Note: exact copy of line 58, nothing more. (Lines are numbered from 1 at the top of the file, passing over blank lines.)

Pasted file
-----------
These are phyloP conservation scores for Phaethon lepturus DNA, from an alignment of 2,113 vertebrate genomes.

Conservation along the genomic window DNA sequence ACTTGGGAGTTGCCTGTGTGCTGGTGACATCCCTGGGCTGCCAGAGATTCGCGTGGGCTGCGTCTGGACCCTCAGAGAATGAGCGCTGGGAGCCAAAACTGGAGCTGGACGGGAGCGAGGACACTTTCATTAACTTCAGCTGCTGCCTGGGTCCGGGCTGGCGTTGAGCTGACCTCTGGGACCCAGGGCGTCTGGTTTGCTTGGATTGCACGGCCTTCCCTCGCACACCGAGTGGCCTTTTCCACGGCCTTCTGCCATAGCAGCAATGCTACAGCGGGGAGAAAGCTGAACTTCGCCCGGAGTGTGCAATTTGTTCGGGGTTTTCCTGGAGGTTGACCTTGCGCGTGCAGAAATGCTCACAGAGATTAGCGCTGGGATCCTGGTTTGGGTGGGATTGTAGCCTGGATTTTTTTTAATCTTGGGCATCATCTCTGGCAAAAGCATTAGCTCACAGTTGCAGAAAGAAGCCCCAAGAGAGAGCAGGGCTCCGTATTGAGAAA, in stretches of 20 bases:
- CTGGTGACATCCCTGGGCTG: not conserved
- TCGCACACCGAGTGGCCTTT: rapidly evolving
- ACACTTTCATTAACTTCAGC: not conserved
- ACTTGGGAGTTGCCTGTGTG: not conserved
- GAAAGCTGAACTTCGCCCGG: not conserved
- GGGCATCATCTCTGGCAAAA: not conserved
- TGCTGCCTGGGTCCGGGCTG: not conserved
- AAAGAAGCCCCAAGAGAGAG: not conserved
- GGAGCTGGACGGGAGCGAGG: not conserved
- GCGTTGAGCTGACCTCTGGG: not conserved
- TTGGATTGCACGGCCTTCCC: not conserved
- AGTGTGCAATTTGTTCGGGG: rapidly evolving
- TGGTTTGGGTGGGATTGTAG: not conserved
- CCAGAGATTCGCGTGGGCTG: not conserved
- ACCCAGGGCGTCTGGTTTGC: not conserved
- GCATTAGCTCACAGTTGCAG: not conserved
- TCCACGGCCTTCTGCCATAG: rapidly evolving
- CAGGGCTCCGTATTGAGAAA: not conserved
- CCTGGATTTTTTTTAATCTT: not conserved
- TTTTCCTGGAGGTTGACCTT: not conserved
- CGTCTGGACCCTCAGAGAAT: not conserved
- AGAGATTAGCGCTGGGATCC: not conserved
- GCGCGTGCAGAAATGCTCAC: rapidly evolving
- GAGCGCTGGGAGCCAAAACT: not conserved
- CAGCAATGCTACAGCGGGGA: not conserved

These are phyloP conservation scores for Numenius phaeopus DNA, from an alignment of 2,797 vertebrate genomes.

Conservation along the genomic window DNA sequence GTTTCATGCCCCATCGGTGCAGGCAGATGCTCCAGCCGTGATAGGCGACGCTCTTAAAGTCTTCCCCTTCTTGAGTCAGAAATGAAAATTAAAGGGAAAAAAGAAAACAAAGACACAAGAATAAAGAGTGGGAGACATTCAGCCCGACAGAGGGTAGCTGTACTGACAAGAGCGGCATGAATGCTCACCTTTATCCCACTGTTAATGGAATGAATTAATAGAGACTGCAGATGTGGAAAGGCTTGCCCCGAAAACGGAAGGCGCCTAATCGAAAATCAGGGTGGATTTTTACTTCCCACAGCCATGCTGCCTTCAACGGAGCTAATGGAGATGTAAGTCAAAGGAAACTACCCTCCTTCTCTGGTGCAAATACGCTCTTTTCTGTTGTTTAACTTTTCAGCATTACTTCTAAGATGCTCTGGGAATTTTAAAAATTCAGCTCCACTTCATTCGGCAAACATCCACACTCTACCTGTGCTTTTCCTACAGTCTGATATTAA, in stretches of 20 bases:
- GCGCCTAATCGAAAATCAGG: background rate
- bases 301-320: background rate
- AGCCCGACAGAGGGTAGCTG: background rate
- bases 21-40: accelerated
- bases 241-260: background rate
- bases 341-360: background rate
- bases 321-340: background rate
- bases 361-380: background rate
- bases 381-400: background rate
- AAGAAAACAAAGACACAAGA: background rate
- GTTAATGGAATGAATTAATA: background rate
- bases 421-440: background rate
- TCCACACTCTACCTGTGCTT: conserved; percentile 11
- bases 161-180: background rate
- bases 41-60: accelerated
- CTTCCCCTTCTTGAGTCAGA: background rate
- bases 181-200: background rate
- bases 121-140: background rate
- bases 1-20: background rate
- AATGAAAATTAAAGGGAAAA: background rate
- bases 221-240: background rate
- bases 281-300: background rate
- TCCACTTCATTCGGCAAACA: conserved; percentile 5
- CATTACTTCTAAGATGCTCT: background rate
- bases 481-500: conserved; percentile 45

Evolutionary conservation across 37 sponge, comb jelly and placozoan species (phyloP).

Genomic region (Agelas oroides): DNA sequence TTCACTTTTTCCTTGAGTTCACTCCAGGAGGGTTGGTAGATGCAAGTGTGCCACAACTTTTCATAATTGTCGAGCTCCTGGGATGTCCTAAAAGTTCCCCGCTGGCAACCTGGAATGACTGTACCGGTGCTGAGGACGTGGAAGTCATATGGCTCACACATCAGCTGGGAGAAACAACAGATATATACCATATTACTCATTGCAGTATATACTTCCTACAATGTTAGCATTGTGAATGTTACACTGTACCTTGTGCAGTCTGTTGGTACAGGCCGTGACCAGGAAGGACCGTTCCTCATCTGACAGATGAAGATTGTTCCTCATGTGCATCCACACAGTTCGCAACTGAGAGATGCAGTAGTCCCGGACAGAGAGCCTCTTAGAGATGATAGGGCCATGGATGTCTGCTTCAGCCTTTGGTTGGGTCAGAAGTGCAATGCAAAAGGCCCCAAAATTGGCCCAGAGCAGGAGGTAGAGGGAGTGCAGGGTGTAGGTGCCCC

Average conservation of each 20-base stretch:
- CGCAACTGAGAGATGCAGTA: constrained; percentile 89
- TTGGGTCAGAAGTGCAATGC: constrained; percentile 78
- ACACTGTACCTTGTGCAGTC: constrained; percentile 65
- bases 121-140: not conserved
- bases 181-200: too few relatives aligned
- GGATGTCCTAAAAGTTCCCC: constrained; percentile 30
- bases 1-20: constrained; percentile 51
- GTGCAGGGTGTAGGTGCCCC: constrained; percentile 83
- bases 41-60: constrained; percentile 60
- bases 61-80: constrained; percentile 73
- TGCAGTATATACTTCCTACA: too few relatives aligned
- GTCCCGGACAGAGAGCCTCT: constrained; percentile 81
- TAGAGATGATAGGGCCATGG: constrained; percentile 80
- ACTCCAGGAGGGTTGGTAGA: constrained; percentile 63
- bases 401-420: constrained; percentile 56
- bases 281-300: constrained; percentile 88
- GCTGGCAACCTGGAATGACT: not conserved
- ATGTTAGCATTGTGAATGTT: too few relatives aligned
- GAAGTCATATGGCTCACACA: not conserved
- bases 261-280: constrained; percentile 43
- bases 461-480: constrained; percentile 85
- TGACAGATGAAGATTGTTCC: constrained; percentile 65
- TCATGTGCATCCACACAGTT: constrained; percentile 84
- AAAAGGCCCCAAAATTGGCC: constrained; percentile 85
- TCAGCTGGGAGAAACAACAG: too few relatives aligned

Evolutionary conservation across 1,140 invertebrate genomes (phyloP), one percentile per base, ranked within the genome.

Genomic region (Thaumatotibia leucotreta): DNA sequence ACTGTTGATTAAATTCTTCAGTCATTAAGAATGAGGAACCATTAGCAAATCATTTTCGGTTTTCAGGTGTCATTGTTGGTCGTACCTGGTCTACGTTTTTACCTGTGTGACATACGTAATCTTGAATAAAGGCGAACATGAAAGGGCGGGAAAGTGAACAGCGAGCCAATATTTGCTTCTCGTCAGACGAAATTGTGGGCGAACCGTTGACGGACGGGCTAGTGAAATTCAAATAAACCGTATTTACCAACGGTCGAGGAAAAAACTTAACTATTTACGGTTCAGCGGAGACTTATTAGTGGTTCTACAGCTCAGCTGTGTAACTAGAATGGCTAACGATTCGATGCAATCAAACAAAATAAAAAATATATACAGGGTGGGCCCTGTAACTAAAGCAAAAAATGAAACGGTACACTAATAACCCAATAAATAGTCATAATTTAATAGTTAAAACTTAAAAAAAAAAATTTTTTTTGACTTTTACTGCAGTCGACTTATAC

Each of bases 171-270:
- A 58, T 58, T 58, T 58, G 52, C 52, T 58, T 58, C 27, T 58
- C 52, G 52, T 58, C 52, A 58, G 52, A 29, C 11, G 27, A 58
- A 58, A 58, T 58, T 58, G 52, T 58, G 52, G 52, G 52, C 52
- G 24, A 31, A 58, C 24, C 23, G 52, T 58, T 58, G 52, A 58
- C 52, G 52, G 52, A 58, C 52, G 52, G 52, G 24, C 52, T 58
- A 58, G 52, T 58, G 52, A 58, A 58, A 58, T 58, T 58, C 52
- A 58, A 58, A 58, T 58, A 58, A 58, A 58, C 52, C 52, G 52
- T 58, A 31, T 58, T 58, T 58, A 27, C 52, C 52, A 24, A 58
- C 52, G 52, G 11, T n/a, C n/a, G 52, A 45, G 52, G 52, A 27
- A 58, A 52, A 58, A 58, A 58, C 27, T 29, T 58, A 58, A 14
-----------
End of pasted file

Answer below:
- CGCAACTGAGAGATGCAGTA: constrained; percentile 89